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Oil Search Maintains Production Targets
BY GLENN DYER - 20/04/2017 | VIEW MORE ARTICLES BY GLENN DYER

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OSH - OIL SEARCH LIMITED


Oil Search has reaffirmed its full-year production guidance despite a small dip in first quarter production. The company is the first of our trio of oil and gas majors to release their March quarter reports this week. Woodside and Santos are due to release their reports today and tomorrow.

The company told the ASX in its March quarter report that production fell 2% to 7.57 million barrels of oil equivalent. The oil and gas producer’s sales for the three months to March 2017 were down 9% to 7.22 Mboe due to the timing of shipments, but revenue was all but unchanged at $US343.7 million ($A454.5 million).

The Papua New Guinea-focused company said it was maintaining its production forecast for 2017, with output expected in the range of 28.5 to 30.5 Mboe. The company said it reduced its production costs to $US8-$US10 a barrel from the $US8.50-$US10.50 previously forecast.

Oil Search’s main asset is a 29 per cent stake in the PNG LNG development operated by Exxon Mobil Corp that began producing in April 2014.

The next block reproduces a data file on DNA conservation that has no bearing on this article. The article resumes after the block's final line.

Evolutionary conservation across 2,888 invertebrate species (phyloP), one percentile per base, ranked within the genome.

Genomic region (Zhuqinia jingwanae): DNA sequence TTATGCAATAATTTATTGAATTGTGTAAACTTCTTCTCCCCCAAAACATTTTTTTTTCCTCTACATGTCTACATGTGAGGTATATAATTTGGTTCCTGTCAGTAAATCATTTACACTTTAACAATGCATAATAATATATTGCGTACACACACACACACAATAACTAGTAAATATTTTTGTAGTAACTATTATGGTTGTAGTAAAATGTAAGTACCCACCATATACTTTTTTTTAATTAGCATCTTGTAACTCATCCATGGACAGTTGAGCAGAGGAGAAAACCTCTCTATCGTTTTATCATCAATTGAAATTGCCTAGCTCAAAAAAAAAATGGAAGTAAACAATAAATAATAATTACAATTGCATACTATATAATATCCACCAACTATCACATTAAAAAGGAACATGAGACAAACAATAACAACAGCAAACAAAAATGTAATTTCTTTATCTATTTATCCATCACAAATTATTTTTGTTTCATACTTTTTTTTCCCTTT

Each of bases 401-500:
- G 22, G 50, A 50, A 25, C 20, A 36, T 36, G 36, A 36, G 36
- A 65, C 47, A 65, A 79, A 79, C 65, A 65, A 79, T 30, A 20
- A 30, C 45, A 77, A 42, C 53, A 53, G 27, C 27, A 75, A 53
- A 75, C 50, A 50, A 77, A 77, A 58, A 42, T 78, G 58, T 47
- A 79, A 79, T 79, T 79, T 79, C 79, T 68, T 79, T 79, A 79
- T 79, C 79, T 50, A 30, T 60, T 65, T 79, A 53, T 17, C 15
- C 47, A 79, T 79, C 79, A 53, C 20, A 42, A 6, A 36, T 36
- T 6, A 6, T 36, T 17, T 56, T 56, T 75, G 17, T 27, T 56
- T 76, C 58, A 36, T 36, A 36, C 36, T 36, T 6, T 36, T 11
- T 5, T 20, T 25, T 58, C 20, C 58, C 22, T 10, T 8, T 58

It also owns a near 23% in the prospective Elk and Antelope gas fields in Papua New Guinea being developed by France’s Total SA.

CEO Peter Botten said yesterday that the March quarter saw talks begun between Exxon, Total and Oil Search on how best to develop the Elk-Antelope fields and other assets in Papua New Guinea, potentially making use of the PNG LNG project’s infrastructure.

“We expect talks regarding potential co-operation and integration of the next phase of LNG development to continue on an accelerated basis during 2017, leading to the delivery of binding commercial agreements before year end,” Mr Botten said in yesterday’s statement.

Oil Search ended March holding $US1.02 billion in cash, plus $US750 million in credit facilities. The company’s shares fell 1.9% to $7.21.



View More Articles By Glenn Dyer

Glenn Dyer has been a finance journalist and TV producer for more than 40 years. He has worked at Maxwell Newton Publications, Queensland Newspapers, AAP, The Australian Financial Review, The Nine Network and Crikey.

At the AFR he was a finance writer, Finance Editor, News Editor and Chief of Staff. At the Nine Network he was supervising producer of Business Sunday for more than 16 years. He has also written for other online and analogue print publications here and overseas.



 

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